Truthful Mommy 2011/11/09 - 9:36 am

Sounds like we have been cut from the same mold:)LOL I know this scenario too well.
I do know that this kid may not be fully aware of what she is doing but I think on some level she knows that she is being hurtful. Of course she does not understand that she can cause long term damage to my daughter’s self-esteem, as I do. I need to end this. I did speak with the teacher this morning an she said that she has been witnessing some of this behavior. The problem is that even that the little girl is being a bully , my daughter keeps trying to be her friend. It’s almost as if she wants to be her friend more because she tells her that she doesn’t want to be my daughter’s friend. Classic case of you always want what you can’t have:) The teacher has agreed to keep an eye and intervene on my daughter’s behavior. I have told my daughter, as I do every day, to try and play/ be friends with some of the other students. We will see. If not, I may have to resort to some down low threats:) Thank you so much for sharing your experience and insight.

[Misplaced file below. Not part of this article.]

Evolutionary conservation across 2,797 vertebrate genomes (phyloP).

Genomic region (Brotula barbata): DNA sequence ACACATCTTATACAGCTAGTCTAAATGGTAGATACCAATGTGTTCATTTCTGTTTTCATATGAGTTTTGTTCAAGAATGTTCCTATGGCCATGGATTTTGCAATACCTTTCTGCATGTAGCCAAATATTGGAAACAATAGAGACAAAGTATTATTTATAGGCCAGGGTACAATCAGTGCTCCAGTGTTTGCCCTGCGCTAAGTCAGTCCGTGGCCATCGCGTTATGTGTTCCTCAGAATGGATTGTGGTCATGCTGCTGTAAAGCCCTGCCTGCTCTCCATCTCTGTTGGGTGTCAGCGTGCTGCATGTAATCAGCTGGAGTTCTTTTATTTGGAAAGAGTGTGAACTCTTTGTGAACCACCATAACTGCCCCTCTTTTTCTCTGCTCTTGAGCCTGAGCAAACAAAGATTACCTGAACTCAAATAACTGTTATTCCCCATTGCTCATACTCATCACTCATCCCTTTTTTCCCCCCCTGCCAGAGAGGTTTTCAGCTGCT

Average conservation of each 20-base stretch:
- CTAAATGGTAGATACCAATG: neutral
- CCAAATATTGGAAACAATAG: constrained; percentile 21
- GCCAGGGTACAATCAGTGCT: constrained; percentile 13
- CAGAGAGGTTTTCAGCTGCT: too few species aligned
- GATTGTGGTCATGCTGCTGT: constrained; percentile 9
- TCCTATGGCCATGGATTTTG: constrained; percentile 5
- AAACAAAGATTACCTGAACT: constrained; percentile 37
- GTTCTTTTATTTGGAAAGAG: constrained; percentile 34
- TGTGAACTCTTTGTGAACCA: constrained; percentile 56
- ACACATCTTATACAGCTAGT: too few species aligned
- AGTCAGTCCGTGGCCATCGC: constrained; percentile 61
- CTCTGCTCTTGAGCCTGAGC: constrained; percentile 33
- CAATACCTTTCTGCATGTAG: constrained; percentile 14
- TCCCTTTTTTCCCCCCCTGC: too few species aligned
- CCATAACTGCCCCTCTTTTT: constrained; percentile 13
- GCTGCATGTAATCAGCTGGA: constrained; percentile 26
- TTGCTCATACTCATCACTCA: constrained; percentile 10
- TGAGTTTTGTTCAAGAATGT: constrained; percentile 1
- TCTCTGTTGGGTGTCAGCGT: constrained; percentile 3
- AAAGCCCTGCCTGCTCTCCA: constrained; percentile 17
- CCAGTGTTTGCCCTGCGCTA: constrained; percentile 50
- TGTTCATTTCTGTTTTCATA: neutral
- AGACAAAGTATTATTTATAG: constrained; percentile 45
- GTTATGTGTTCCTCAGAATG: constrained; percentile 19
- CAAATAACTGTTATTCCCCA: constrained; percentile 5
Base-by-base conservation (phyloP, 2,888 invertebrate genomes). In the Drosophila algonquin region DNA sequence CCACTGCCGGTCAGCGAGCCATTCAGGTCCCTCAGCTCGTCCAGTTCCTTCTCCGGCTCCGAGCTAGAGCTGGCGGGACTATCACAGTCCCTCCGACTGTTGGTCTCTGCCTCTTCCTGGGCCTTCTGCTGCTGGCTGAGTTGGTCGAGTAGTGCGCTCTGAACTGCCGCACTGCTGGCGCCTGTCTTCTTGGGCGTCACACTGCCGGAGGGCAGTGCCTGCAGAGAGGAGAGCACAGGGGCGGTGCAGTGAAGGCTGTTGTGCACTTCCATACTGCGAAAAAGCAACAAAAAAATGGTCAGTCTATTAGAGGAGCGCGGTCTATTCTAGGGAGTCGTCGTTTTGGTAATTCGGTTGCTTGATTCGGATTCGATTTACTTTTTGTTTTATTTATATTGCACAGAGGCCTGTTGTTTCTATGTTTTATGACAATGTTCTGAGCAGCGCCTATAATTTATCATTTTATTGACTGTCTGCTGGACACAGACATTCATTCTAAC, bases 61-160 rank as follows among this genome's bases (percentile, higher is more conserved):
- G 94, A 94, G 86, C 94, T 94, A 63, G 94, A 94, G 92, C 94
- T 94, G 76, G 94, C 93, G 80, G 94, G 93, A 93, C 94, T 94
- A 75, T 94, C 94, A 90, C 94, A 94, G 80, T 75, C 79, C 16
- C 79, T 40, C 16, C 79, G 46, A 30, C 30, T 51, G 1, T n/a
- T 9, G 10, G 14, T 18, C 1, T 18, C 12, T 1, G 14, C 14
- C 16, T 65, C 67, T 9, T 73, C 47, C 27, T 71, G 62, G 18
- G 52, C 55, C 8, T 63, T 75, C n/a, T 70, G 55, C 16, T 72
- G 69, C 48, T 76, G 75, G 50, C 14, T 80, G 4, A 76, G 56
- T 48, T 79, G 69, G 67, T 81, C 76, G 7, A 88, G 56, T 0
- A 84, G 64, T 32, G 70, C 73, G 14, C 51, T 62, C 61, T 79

Tatum 2011/11/09 - 1:23 pm

I despise bullies!! My nephew had a bus bully and it just broke my heart. Fortunately it’s no longer a problem. My heart just aches for your little girl. As you said they are so young and are learning to make friends, they don’t understand bullies.

I say keep doing what you’re doing, monitoring the situation and putting the teachers in check. And if you have to “resort to some down low threats” lol, you do what you have to do to protect your daughter.

Have a great day!